By on July 9, 2012

On those long cross country rides, some of us may hope to pick up a hitchhiker, or hitchhikeress. Seems to be a dying breed though. An app will fill that gaping void. SideCar, an on-demand ride-sharing app, lets users request a ride by indicating where they would like to be picked up and dropped off”,  Reuters says.The app of San Francisco-based SideCar matches riders with drivers. The passenger can pay the driver, or not. Payment is optional. It’s more a social thing anyway.  “It’s fascinating the people you meet, and a lot of people are drawn to it for that reason,” says   Blake Wirht, marketing director of SideCar. “But there are a lot of people that drive for SideCar to offset their costs of vehicle ownership.”

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10 Comments on “Hitching A Ride...”


  • avatar

    I really liked the song from the first time I heard it in 1970. I hitchhiked the old fashioned way many times in the late 60s and early 70s. I didn’t like real hitchhiking as much as the song by any means, but this new system may cut down on the crazy a little.

  • avatar
    el scotto

    At my college there were paper maps and index cards for those wanting and giving a ride. The drawback was only one location on campus. This is just an electronic update.

  • avatar
    Pch101

    I’m not much of a Boston fan, but “Hitch a Ride” must have one of the best rock guitar solos ever:

    youtube.com/watch?v=FnXt-3gYy4I

  • avatar
    ClutchCarGo

    How do people deal with the liability issue here? The moment that you take any recompense for giving someone a ride, your auto insurance almost certainly stops coverage (since you’re now a commercial vehicle). I think that you also run afoul of the law governing commercial vehicles and licensing. The same holds true for AirBnB when renting a room in your home.

    • 0 avatar
      Syke

      And welcome to what’s wrong with America. Forty years ago I hitch-hiked all over the eastern US. Occasionally picked up some good dope. Almost got busted once, fortunately my hitch hiking partner yelled fast as soon as the cops were slowing down. And the guy who later picked us up actually drove back to the place where the cops stopped us in the hopes that I could find that lid.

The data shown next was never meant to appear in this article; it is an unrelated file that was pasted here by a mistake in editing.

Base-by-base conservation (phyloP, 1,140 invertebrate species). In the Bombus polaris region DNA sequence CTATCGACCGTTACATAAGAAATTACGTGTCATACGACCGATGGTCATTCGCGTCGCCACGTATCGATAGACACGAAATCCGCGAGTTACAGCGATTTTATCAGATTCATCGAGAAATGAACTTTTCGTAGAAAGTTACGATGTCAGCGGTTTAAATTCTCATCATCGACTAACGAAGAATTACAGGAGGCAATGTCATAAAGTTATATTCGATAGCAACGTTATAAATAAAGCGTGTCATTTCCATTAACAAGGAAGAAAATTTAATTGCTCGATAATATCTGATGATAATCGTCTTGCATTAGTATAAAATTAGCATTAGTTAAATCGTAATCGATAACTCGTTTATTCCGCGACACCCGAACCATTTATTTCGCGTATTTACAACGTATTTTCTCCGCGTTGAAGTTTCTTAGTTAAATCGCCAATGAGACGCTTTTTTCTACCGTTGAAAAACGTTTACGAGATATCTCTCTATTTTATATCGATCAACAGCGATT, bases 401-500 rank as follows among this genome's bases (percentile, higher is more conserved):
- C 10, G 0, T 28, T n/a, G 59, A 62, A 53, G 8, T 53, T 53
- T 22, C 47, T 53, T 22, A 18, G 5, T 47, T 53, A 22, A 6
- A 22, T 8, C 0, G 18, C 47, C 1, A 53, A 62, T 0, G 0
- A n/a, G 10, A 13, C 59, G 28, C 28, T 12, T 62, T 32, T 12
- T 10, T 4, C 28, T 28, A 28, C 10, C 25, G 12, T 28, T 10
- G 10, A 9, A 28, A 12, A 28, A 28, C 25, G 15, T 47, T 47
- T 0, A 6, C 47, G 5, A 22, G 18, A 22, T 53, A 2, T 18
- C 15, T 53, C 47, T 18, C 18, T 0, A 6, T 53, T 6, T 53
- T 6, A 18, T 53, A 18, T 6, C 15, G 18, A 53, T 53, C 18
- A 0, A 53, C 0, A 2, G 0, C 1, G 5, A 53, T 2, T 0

America, you’ve become a nation of scared little children. The lawyers have definitely won. They’ve got us too scared to even be a good Samaritan anymore.

    • 0 avatar
      Lorenzo

      Clutch, those laws are made to regulate commerce, not criminalize you for accepting gas money for helping a “stranded motorist”, or taking your “aunt/sister/cousin” to the doctor. You might become a victim of an overzealous district attorney, but they’re mostly elected, and their electoral prospects might suffer a death of a thousand tweets, IYKWIMAITYD.

  • avatar
    GS650G

    Washington DC has an unofficial hitching program outside the office buildings where drivers pick up riders so they can use the HOV lanes. Many I spoke with use this every day to get to a train or bus stop, or even their homes. So far no one has disappeared without a trace.

    • 0 avatar
      el scotto

      They’re called “slug lines” and the Pentagon even has a dedicated pick up area for drivers and slugs to meet. I never had to, always lived inside the beltway. On soap box: I think the Pentagon has a decent example of how slug lines, buses from all locations, and the Metro are combined to provide public transportation. Off soap box.

      Clutch, I think it’s nuanced between I’m driving to Chicago on this day and need 20$ for gas vice I’m going to Chicago over Thanksgiving break, gas money would be appreciated. Yeah I know lawyers will have a field day either way.

  • avatar
    Patrickj

    I’ve been both a hitchhiker and the person giving the ride in the past 3 months, and I’m still alive and un-sued.


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